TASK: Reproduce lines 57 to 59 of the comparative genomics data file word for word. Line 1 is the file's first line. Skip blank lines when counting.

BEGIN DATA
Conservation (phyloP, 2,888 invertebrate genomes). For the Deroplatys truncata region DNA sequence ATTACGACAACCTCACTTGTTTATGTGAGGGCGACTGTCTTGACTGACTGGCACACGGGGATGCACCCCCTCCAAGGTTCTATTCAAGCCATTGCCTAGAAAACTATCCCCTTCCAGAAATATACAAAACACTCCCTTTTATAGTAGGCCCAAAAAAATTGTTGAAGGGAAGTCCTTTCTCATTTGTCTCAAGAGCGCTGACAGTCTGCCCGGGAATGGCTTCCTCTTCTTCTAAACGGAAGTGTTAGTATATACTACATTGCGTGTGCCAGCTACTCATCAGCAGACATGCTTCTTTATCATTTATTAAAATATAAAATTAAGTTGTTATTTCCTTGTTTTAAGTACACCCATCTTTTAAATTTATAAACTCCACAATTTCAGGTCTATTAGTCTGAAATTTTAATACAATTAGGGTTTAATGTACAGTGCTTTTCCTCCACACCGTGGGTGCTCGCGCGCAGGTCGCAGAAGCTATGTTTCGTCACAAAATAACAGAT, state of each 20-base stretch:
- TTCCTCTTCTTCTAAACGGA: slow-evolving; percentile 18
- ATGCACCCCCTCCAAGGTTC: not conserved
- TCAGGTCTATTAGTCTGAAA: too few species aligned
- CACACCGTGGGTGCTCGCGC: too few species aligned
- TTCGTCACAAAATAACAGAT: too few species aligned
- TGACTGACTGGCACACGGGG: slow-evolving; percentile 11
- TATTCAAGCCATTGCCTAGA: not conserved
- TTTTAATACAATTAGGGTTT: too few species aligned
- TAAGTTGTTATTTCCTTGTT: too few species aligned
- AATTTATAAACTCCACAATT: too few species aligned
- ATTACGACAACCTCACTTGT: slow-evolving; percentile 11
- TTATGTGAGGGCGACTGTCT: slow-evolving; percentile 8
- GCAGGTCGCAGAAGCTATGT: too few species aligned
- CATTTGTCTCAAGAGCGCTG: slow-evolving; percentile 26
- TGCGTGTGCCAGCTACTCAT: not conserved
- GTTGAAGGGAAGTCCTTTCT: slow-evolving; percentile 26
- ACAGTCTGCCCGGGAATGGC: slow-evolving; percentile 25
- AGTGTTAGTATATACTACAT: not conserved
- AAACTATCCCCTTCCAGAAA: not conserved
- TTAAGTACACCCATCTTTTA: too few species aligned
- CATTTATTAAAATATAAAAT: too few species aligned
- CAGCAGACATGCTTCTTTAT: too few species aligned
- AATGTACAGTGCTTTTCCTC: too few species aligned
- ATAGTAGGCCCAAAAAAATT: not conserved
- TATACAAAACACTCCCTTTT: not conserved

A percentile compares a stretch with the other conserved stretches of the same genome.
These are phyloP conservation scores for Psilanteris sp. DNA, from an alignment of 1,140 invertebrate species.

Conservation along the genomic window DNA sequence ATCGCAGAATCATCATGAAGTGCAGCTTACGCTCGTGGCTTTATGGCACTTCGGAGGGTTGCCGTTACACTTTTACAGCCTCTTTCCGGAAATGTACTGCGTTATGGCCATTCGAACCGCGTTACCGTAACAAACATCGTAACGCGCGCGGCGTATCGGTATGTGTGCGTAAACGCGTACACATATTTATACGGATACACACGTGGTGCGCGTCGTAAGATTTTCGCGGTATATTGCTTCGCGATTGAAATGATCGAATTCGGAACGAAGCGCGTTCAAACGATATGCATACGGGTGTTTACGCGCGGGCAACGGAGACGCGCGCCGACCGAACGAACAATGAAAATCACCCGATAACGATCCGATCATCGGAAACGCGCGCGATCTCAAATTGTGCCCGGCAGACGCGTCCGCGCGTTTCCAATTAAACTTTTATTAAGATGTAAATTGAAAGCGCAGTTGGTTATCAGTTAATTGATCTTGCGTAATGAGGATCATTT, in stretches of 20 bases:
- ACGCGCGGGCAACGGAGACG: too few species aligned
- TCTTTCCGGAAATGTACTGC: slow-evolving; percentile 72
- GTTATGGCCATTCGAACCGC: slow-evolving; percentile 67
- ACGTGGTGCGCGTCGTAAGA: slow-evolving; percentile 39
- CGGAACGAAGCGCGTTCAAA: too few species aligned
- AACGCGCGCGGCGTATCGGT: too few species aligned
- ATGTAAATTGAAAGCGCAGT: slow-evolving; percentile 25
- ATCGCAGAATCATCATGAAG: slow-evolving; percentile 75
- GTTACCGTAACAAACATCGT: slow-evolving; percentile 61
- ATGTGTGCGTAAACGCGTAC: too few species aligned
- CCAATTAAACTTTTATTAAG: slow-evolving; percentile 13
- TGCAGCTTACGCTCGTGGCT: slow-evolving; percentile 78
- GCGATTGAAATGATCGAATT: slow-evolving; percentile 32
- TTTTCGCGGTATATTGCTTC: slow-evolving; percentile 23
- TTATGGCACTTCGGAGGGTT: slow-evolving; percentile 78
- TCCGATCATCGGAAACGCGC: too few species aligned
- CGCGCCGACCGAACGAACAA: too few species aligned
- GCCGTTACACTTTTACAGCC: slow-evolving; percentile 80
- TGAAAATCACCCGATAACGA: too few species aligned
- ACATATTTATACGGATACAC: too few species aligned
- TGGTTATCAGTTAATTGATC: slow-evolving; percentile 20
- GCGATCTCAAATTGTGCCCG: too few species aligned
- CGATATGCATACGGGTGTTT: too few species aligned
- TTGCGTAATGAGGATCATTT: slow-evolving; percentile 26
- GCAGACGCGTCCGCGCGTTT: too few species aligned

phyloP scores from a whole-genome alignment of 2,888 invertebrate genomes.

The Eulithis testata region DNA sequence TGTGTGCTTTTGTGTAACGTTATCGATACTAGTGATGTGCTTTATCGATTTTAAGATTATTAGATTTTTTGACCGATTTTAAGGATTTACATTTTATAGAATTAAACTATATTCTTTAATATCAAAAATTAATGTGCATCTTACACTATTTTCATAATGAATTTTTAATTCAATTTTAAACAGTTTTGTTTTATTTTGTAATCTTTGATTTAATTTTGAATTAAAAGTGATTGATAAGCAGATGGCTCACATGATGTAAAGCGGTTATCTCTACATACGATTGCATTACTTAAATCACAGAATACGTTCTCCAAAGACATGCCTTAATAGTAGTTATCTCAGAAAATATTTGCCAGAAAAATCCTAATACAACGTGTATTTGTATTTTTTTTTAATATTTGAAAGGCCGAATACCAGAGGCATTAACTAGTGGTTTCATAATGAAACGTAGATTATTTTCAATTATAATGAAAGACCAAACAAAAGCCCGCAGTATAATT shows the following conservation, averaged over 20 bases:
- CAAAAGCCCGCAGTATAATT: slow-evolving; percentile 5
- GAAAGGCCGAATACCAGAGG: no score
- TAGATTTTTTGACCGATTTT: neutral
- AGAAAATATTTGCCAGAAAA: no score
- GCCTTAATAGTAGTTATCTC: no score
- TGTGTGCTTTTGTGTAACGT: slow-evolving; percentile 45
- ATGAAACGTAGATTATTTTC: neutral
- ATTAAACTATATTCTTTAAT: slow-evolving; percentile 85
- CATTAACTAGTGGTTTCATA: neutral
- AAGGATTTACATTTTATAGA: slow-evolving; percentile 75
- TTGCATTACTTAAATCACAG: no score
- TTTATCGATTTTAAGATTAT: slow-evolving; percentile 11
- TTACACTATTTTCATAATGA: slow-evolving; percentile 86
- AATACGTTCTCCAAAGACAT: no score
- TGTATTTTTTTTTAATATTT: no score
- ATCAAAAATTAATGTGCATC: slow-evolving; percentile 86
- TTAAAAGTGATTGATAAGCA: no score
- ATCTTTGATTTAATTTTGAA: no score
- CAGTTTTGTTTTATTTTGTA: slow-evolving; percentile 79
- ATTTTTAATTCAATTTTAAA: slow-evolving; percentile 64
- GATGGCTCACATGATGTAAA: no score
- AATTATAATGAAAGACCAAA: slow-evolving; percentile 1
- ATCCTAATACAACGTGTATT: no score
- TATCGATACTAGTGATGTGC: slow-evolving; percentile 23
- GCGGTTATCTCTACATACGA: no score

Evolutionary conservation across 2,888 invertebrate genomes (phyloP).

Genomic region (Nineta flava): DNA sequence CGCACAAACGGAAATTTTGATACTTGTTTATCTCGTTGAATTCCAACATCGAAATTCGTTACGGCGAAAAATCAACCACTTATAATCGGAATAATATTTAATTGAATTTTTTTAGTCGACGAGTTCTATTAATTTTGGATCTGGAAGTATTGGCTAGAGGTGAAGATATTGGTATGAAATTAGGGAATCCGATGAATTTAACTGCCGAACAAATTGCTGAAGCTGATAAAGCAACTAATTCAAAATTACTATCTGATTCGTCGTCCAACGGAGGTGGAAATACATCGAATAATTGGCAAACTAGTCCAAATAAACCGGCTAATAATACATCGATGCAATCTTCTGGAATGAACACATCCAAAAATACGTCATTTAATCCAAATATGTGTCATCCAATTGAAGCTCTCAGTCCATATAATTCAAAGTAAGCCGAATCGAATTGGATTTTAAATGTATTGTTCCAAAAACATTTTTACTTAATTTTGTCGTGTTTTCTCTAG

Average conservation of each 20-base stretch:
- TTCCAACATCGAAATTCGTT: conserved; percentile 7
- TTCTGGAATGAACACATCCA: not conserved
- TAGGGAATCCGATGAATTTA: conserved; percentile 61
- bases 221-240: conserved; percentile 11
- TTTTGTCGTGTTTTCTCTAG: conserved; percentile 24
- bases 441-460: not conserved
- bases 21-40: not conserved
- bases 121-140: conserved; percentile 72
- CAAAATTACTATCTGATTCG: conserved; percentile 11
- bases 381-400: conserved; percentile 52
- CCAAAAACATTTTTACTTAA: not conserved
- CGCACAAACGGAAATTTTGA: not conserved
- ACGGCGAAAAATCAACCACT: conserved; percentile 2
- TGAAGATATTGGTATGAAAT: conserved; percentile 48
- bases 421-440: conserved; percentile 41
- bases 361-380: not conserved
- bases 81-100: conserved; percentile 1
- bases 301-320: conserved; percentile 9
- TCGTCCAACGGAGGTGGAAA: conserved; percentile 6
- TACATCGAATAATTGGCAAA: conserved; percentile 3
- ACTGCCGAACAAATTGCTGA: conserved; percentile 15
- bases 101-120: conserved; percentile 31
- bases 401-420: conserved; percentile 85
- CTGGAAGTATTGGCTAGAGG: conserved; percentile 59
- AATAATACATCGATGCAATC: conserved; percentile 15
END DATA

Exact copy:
- CAAAAGCCCGCAGTATAATT: slow-evolving; percentile 5
- GAAAGGCCGAATACCAGAGG: no score
- TAGATTTTTTGACCGATTTT: neutral